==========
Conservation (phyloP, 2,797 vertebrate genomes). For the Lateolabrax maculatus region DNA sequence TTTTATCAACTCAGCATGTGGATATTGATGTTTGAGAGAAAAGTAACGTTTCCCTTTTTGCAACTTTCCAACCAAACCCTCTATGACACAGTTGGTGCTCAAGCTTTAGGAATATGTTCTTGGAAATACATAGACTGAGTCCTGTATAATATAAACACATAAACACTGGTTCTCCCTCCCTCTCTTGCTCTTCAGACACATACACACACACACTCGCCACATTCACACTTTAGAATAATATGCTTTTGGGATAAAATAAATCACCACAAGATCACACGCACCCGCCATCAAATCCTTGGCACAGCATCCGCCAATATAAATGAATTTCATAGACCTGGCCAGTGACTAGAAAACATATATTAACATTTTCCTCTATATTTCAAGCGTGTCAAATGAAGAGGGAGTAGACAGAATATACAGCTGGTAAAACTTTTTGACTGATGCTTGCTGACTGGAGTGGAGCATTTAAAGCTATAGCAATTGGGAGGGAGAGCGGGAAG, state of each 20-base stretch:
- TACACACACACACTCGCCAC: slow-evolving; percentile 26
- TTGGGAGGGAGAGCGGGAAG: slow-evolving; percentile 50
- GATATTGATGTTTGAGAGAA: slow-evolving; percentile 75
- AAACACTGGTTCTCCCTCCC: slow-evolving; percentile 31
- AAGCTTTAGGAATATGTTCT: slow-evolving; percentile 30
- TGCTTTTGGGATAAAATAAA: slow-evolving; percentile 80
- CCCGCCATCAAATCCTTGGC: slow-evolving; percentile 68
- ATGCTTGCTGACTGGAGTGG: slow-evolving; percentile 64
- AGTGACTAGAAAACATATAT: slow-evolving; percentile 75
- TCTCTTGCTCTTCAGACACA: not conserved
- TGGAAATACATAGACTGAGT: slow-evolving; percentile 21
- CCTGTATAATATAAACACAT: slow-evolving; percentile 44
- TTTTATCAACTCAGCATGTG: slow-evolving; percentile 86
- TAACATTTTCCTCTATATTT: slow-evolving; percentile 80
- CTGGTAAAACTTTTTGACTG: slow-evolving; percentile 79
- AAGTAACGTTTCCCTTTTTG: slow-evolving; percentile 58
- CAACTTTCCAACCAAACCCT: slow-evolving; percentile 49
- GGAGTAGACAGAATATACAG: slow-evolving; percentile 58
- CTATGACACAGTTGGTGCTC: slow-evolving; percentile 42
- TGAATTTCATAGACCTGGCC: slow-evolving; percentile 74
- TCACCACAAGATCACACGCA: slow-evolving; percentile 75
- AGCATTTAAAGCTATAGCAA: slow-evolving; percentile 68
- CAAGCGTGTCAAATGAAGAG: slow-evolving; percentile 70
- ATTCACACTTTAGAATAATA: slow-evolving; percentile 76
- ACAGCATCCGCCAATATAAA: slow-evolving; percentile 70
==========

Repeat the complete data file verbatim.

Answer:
Conservation (phyloP, 2,797 vertebrate genomes). For the Lateolabrax maculatus region DNA sequence TTTTATCAACTCAGCATGTGGATATTGATGTTTGAGAGAAAAGTAACGTTTCCCTTTTTGCAACTTTCCAACCAAACCCTCTATGACACAGTTGGTGCTCAAGCTTTAGGAATATGTTCTTGGAAATACATAGACTGAGTCCTGTATAATATAAACACATAAACACTGGTTCTCCCTCCCTCTCTTGCTCTTCAGACACATACACACACACACTCGCCACATTCACACTTTAGAATAATATGCTTTTGGGATAAAATAAATCACCACAAGATCACACGCACCCGCCATCAAATCCTTGGCACAGCATCCGCCAATATAAATGAATTTCATAGACCTGGCCAGTGACTAGAAAACATATATTAACATTTTCCTCTATATTTCAAGCGTGTCAAATGAAGAGGGAGTAGACAGAATATACAGCTGGTAAAACTTTTTGACTGATGCTTGCTGACTGGAGTGGAGCATTTAAAGCTATAGCAATTGGGAGGGAGAGCGGGAAG, state of each 20-base stretch:
- TACACACACACACTCGCCAC: slow-evolving; percentile 26
- TTGGGAGGGAGAGCGGGAAG: slow-evolving; percentile 50
- GATATTGATGTTTGAGAGAA: slow-evolving; percentile 75
- AAACACTGGTTCTCCCTCCC: slow-evolving; percentile 31
- AAGCTTTAGGAATATGTTCT: slow-evolving; percentile 30
- TGCTTTTGGGATAAAATAAA: slow-evolving; percentile 80
- CCCGCCATCAAATCCTTGGC: slow-evolving; percentile 68
- ATGCTTGCTGACTGGAGTGG: slow-evolving; percentile 64
- AGTGACTAGAAAACATATAT: slow-evolving; percentile 75
- TCTCTTGCTCTTCAGACACA: not conserved
- TGGAAATACATAGACTGAGT: slow-evolving; percentile 21
- CCTGTATAATATAAACACAT: slow-evolving; percentile 44
- TTTTATCAACTCAGCATGTG: slow-evolving; percentile 86
- TAACATTTTCCTCTATATTT: slow-evolving; percentile 80
- CTGGTAAAACTTTTTGACTG: slow-evolving; percentile 79
- AAGTAACGTTTCCCTTTTTG: slow-evolving; percentile 58
- CAACTTTCCAACCAAACCCT: slow-evolving; percentile 49
- GGAGTAGACAGAATATACAG: slow-evolving; percentile 58
- CTATGACACAGTTGGTGCTC: slow-evolving; percentile 42
- TGAATTTCATAGACCTGGCC: slow-evolving; percentile 74
- TCACCACAAGATCACACGCA: slow-evolving; percentile 75
- AGCATTTAAAGCTATAGCAA: slow-evolving; percentile 68
- CAAGCGTGTCAAATGAAGAG: slow-evolving; percentile 70
- ATTCACACTTTAGAATAATA: slow-evolving; percentile 76
- ACAGCATCCGCCAATATAAA: slow-evolving; percentile 70